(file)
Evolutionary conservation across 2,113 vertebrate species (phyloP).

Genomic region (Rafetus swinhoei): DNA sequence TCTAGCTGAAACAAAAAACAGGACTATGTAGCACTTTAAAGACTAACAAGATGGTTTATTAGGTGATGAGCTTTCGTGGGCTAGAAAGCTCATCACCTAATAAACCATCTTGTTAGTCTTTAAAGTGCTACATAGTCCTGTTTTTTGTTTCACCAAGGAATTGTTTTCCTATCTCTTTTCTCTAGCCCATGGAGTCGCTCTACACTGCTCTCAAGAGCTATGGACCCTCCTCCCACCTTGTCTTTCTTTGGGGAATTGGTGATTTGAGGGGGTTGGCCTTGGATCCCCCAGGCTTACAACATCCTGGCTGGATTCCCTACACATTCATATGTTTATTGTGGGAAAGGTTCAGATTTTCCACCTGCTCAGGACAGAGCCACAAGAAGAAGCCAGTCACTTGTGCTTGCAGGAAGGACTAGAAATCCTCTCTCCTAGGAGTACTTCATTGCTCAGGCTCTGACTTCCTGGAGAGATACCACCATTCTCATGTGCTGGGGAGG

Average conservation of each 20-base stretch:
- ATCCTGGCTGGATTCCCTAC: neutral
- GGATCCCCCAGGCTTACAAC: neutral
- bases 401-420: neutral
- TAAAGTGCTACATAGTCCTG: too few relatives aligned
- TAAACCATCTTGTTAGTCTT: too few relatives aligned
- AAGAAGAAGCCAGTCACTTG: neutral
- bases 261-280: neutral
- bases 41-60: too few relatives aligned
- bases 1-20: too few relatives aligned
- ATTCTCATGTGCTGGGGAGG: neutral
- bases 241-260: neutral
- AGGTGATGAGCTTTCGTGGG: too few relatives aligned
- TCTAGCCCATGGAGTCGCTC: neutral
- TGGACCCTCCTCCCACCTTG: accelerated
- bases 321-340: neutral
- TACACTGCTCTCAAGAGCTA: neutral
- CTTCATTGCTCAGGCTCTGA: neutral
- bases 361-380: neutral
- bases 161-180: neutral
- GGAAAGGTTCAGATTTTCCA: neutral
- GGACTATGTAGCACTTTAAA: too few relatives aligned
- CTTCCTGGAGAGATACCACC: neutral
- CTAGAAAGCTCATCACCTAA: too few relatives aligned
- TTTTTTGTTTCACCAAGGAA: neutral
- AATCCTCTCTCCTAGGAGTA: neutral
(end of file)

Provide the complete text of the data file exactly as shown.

Evolutionary conservation across 2,113 vertebrate species (phyloP).

Genomic region (Rafetus swinhoei): DNA sequence TCTAGCTGAAACAAAAAACAGGACTATGTAGCACTTTAAAGACTAACAAGATGGTTTATTAGGTGATGAGCTTTCGTGGGCTAGAAAGCTCATCACCTAATAAACCATCTTGTTAGTCTTTAAAGTGCTACATAGTCCTGTTTTTTGTTTCACCAAGGAATTGTTTTCCTATCTCTTTTCTCTAGCCCATGGAGTCGCTCTACACTGCTCTCAAGAGCTATGGACCCTCCTCCCACCTTGTCTTTCTTTGGGGAATTGGTGATTTGAGGGGGTTGGCCTTGGATCCCCCAGGCTTACAACATCCTGGCTGGATTCCCTACACATTCATATGTTTATTGTGGGAAAGGTTCAGATTTTCCACCTGCTCAGGACAGAGCCACAAGAAGAAGCCAGTCACTTGTGCTTGCAGGAAGGACTAGAAATCCTCTCTCCTAGGAGTACTTCATTGCTCAGGCTCTGACTTCCTGGAGAGATACCACCATTCTCATGTGCTGGGGAGG

Average conservation of each 20-base stretch:
- ATCCTGGCTGGATTCCCTAC: neutral
- GGATCCCCCAGGCTTACAAC: neutral
- bases 401-420: neutral
- TAAAGTGCTACATAGTCCTG: too few relatives aligned
- TAAACCATCTTGTTAGTCTT: too few relatives aligned
- AAGAAGAAGCCAGTCACTTG: neutral
- bases 261-280: neutral
- bases 41-60: too few relatives aligned
- bases 1-20: too few relatives aligned
- ATTCTCATGTGCTGGGGAGG: neutral
- bases 241-260: neutral
- AGGTGATGAGCTTTCGTGGG: too few relatives aligned
- TCTAGCCCATGGAGTCGCTC: neutral
- TGGACCCTCCTCCCACCTTG: accelerated
- bases 321-340: neutral
- TACACTGCTCTCAAGAGCTA: neutral
- CTTCATTGCTCAGGCTCTGA: neutral
- bases 361-380: neutral
- bases 161-180: neutral
- GGAAAGGTTCAGATTTTCCA: neutral
- GGACTATGTAGCACTTTAAA: too few relatives aligned
- CTTCCTGGAGAGATACCACC: neutral
- CTAGAAAGCTCATCACCTAA: too few relatives aligned
- TTTTTTGTTTCACCAAGGAA: neutral
- AATCCTCTCTCCTAGGAGTA: neutral